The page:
Report: ENDORSING THE END OF THE AMAZON - Critical weaknesses in the UK government's proposed forest risk commodities framework
'ENDORSING THE END OF THE AMAZON: CRITICAL WEAKNESSES IN THE UK GOVERNMENT’S PROPOSED FOREST RISK COMMODITIES FRAMEWORK AND HOW TO FIX THEM', 13 September 2021
"As a major consumer of ‘forest risk commodities’ like soy, beef, palm oil, timber, pulp and paper, cocoa and rubber, the UK is partly responsible for driving deforestation around the world. An area of land almost the size of the UK itself (and growing) is used each year to produce only seven of the forest risk commodities consumed annually in the UK. The UK Government is currently proposing a new law to minimise deforestation linked to the consumption of forest risk commodities in the UK. That proposal, contained in Schedule 17 of the Environment Bill, is currently being debated before parliament.
While a step in the right direction, the Government’s proposal has several major weaknesses, particularly when considered in light of the dangerous package of legal reforms proposed by the Brazilian Government and currently before the Brazilian Congress, which aim to legalise millions of hectares of deforestation, undermine the rights of Indigenous Peoples, and would likely spell the end of the Amazon rainforest. If those 2 reforms are adopted, they would render the new UK law effectively meaningless in terms of addressing deforestation in Brazil. It is therefore crucial that the UK Government’s proposal is strengthened to:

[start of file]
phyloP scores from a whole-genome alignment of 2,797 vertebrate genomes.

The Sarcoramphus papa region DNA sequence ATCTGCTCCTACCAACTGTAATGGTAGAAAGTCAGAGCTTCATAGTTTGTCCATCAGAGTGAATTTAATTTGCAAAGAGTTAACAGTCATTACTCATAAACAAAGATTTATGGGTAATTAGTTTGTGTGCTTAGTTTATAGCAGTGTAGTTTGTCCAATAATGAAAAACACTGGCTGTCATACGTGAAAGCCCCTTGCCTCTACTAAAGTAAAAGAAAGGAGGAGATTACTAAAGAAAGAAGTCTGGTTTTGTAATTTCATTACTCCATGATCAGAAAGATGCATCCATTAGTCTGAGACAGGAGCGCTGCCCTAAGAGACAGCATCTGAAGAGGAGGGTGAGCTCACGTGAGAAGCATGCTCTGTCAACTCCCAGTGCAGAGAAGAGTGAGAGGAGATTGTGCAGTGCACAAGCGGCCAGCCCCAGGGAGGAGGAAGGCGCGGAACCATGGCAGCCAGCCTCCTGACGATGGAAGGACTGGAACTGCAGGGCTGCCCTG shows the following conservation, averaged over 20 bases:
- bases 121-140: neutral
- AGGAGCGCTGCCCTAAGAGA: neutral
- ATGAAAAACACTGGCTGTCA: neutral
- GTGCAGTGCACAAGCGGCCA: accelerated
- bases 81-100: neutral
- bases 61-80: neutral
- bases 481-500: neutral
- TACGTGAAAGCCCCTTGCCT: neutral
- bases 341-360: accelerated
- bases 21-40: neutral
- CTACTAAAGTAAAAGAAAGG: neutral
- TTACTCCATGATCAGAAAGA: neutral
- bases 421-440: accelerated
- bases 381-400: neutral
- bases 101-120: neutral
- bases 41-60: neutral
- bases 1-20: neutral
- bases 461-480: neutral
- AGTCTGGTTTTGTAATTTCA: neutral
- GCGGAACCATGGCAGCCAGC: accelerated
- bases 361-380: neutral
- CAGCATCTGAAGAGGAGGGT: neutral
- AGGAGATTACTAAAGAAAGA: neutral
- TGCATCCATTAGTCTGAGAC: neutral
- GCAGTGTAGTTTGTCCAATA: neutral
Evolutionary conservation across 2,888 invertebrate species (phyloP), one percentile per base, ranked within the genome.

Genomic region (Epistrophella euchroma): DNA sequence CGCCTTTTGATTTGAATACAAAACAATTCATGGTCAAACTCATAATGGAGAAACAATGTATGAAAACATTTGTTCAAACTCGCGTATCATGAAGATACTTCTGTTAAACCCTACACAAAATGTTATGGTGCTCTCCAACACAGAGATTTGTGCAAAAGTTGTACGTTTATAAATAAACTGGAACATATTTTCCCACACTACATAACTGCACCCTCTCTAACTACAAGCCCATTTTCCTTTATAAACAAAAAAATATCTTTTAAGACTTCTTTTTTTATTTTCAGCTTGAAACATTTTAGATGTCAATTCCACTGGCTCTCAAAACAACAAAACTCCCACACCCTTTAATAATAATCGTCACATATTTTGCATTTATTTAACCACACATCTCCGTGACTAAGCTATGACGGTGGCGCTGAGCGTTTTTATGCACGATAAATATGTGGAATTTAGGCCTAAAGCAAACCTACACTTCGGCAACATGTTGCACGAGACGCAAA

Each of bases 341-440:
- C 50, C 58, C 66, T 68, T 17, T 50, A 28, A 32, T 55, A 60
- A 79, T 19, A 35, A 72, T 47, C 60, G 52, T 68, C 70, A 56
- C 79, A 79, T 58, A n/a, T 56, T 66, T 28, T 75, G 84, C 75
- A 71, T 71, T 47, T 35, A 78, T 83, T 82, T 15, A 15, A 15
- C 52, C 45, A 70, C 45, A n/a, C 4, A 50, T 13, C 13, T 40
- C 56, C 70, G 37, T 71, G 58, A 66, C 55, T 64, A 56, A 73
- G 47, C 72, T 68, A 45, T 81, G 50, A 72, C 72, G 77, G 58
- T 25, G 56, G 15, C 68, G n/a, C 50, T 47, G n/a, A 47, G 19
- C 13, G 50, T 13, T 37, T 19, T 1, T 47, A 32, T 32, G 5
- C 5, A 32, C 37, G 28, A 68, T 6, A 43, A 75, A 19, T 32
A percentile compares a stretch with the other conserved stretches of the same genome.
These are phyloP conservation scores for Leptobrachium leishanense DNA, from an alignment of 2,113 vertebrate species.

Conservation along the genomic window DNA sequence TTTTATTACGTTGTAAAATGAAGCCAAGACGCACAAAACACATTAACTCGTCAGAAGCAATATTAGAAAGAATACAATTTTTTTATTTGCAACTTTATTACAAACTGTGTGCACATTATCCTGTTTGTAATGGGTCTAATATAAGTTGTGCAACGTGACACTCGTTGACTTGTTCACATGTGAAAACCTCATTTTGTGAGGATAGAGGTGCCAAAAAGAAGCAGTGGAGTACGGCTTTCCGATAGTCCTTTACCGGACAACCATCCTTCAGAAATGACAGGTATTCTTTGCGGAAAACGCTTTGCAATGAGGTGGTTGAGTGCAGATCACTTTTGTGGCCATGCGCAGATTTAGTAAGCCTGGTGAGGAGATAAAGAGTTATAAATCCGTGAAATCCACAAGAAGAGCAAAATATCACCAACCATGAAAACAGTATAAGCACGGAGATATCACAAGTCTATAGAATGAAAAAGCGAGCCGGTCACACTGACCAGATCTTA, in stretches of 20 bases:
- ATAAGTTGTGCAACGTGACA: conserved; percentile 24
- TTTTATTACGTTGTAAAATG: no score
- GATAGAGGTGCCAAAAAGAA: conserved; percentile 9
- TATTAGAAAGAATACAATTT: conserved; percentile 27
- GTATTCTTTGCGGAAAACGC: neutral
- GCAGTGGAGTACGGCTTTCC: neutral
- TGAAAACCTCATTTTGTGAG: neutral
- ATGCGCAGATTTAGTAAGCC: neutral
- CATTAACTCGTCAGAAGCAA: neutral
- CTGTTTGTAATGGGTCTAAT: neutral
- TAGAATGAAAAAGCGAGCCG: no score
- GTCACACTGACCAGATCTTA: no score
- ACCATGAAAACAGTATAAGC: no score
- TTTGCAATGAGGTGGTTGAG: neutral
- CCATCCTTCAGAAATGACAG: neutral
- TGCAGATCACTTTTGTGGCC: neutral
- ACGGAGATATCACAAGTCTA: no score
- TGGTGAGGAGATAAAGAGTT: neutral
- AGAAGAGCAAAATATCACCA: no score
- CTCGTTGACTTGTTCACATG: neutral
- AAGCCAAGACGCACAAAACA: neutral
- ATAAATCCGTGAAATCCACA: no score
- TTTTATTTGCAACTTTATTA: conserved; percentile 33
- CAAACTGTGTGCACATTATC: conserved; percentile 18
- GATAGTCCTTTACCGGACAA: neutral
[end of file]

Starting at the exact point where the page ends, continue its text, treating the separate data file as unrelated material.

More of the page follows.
i. establish a UK deforestation standard that covers all deforestation, regardless of treatment under local laws, that applies to all forest risk commodities and derived products, regardless of their origin;
ii. include a requirement that UK operators must ensure that the forest risk commodities they use have not been produced in violation of the right of Indigenous Peoples or other affected communities to free, prior and informed consent (“FPIC”); and
iii. include cattle (as well as derived products like beef and leather) and soy, as well as non-agricultural commodities like mining, oil and gas products that are also highly associated with deforestation, as “forest risk commodities”.
This brief examines the legislative proposals in Brazil and considers how these reforms, if enacted, would be treated under the UK Government’s proposed forest risk commodity framework. In doing so, we identify several major weaknesses in the Government’s proposal and outline how Schedule 17 should be improved to correct them..."